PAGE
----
The Two Popes, in essence, is a story of a budding friendship — amidst the pompous decorations of the Vatican. Released in late November this year, it showcases the dramatic relationship between Pope Benedict (Anthony Hopkins) and future Pope Francis (Jonathan Pryce), as they seek to find common ground and forge a new future for the Catholic Church. In a careful and attentive gesture, the film crafts an intricate image of the growth of this friendship — one that is imperfect, as all friendships are, but is still compelling to follow.
The story is simple: seven years after the election of Pope Benedict XVI, Cardinal Jorge Mario Bergolio travels back to Rome in hopes to resign from his position as Archbishop. However, not all goes as planned, when Pope Benedict denies Bergolio his resignation — the two have their disagreement and escape to separate rooms. Undoubtedly, the differences between Pope Benedict and Cardinal Bergolio make themself seen: Pope Benedict, who is more conservative, even questions whether it is appropriate for the Cardinal to take part in his national dance, Tango. Gradually, the film explores the way how these two different men overcome these differences, allowing a friendship to emerge.
Directed by Fernando Meirelles and written by Anthony McCarten, the film is a feast for the lovers of slow-burn relationship developments and carefully-crafted dialogues. In quick-paced exchanges, the viewers learn about the past, the present and the possible future of the Catholic Church, which concerns the two men. There is no doubt that the dialogue is what makes this film so great — after all, it is through this battle of wits that Pope Benedict and Cardinal Bergolio eventually find common ground. Supplemented by the mesmerizing landscapes of the Italian countryside and the intricate details of the Vatican Palace, The Two Popes is pleasant to the eye as it is to the ear.
Certainly, the visual similarity between the two popes and their actor counterparts makes the film more immersive — as does the variety of languages included. From Latin to Spanish to Italian to English, each language allows the film to immediately introduce the audience to a different setting, in a flashback, perhaps. Or, a new mood, as Pope Benedict XVI mentions how he uses Latin to reprimand. The extreme immersive quality of the film makes it, at times, seem as if one is watching a documentary, rather than a work of fiction. The actors’ job is also partly to blame: both Pryce and Hopkins deliver a complex, but accessible portrayal of their characters.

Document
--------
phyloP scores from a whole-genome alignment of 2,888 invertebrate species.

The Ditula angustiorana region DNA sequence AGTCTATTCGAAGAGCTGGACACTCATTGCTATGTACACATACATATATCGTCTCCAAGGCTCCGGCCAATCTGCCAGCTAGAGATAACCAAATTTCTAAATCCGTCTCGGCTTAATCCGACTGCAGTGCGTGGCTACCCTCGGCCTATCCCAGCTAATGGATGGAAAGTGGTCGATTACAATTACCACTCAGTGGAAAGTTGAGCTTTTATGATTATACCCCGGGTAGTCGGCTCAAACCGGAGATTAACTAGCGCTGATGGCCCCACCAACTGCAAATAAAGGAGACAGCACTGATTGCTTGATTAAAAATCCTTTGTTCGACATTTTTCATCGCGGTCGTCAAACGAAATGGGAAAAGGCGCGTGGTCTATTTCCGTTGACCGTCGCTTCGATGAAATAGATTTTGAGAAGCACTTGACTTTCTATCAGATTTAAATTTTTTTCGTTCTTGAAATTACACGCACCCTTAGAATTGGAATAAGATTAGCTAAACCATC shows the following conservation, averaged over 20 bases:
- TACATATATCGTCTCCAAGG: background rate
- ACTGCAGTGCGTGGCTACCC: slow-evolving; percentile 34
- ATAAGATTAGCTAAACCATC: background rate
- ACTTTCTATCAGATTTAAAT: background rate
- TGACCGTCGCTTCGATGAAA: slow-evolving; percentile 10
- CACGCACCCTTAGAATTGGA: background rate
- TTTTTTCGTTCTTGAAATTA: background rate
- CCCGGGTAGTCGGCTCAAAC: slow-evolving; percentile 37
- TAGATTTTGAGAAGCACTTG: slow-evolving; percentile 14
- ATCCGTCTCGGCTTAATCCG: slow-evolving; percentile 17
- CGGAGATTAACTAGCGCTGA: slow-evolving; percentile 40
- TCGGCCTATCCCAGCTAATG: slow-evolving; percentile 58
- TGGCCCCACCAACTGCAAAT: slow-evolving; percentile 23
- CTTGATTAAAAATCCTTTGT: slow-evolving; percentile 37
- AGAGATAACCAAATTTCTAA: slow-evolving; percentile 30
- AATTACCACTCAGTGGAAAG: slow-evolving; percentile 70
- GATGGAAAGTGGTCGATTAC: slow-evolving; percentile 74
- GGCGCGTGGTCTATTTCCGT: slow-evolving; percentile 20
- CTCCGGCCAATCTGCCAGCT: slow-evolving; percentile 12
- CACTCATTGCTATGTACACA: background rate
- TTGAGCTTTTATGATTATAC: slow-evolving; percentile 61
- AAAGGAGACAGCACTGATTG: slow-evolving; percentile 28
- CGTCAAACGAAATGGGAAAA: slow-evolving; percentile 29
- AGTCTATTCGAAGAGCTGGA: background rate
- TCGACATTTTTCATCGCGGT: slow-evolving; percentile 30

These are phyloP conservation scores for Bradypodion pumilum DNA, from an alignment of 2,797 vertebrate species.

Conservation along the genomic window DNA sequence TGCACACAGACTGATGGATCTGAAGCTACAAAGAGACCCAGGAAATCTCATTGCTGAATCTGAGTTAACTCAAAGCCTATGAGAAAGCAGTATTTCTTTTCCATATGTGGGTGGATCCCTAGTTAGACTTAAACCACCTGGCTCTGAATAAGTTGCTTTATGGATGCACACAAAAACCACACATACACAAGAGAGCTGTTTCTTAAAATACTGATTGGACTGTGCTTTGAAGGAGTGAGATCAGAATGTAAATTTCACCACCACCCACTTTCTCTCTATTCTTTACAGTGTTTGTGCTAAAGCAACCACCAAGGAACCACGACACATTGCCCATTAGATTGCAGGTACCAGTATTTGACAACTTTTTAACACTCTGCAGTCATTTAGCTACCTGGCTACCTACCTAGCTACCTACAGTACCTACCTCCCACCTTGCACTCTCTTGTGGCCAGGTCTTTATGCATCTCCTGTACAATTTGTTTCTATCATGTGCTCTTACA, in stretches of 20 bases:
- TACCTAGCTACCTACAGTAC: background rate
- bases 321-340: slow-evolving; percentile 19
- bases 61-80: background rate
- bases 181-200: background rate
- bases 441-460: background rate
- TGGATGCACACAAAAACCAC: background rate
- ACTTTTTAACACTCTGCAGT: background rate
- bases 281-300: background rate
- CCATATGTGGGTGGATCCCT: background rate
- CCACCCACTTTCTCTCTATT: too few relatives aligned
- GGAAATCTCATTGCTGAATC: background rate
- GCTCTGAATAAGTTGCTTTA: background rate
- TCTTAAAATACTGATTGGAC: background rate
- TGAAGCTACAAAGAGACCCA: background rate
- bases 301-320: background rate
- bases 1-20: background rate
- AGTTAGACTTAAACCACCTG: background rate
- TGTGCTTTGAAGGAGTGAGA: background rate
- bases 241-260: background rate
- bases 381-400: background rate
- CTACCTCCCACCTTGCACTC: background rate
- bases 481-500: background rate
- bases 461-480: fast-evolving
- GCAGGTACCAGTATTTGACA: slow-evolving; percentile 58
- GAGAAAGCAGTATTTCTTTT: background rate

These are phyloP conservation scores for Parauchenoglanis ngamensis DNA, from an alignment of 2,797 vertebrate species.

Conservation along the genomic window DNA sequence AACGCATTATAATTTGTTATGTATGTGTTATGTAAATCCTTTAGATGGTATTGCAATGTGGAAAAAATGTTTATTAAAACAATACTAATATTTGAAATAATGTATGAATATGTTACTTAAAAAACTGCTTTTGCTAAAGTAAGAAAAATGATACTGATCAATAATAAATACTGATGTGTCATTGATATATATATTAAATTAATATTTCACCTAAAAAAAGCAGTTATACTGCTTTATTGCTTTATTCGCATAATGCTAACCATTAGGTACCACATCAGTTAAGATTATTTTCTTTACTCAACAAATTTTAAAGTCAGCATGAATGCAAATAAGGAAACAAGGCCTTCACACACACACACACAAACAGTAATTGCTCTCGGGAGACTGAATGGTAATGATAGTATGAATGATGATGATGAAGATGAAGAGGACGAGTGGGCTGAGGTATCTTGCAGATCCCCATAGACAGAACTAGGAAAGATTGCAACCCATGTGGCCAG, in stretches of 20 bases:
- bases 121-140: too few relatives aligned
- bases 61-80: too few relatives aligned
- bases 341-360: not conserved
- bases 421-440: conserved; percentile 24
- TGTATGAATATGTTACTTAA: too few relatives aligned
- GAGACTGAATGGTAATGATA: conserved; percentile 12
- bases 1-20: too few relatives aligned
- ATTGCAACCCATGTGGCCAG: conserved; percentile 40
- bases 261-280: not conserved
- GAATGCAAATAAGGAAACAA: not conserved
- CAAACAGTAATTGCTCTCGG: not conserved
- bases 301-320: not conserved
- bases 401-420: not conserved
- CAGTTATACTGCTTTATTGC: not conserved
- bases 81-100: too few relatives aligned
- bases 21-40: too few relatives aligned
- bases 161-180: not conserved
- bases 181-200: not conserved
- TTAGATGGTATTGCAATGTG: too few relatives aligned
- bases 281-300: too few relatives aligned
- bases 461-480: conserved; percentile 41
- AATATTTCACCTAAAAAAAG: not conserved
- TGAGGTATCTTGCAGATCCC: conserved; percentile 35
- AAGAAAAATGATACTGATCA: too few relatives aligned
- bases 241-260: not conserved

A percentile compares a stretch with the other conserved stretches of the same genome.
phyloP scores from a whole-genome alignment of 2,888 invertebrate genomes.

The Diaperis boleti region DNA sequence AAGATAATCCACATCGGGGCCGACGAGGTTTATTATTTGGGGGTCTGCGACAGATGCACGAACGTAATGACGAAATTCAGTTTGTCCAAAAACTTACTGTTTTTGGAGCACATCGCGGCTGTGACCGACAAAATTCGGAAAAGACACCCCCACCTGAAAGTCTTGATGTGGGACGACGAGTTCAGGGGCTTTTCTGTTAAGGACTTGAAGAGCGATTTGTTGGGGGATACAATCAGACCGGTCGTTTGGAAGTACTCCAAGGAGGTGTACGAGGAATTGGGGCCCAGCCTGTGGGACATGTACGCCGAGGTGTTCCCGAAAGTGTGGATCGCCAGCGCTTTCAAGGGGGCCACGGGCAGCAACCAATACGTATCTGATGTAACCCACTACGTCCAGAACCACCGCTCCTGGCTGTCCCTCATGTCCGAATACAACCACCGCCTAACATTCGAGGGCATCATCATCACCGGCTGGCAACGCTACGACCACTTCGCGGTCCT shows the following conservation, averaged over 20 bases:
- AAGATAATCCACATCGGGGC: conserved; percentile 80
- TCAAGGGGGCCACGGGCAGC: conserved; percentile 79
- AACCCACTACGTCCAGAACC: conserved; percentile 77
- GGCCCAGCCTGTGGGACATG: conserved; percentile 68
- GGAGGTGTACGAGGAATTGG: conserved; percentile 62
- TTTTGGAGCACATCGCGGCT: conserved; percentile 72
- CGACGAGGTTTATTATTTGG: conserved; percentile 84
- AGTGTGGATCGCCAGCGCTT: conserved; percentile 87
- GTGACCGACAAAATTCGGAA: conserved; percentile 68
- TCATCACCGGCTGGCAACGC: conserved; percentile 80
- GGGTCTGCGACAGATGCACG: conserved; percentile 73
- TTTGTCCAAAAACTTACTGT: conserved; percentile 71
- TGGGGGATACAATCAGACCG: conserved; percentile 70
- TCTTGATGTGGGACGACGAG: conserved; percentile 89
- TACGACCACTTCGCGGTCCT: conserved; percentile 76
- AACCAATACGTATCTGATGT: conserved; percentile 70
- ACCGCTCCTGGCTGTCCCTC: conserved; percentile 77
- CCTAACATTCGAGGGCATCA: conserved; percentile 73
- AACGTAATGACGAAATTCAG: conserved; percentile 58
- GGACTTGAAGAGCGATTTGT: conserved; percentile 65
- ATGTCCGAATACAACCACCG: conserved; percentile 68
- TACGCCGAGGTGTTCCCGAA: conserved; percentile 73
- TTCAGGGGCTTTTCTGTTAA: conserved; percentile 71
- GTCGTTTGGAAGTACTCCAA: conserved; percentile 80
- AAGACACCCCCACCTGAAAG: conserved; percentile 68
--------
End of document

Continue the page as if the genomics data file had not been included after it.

What makes The Two Popes even more enjoyable is its stance within the middle ground of the two popes’ attitudes to the way they lead the Vatican. It does not endorse the approach of Pope Benedict XVI, but neither does it view Pope Francis as the virtuous hero in this story. The flashbacks to the past and references to news of the time show the flaws of these characters. It is through lighthearted activities, however, that it can be seen how they are human too: one enjoys watching football, but the other prefers a tv show. There is no blame — the film stands in a moral middle-ground, allowing the viewers to focus on the relationship between the two men, above everything.
The Two Popes is undoubtedly one of the best films of this year — a hidden gem, that without extreme action or heightened dramatism, manages to produce a compelling and pleasant picture. With care and attention, it manages to navigate certain heavy topics, placing importance on the friendship of the two popes.
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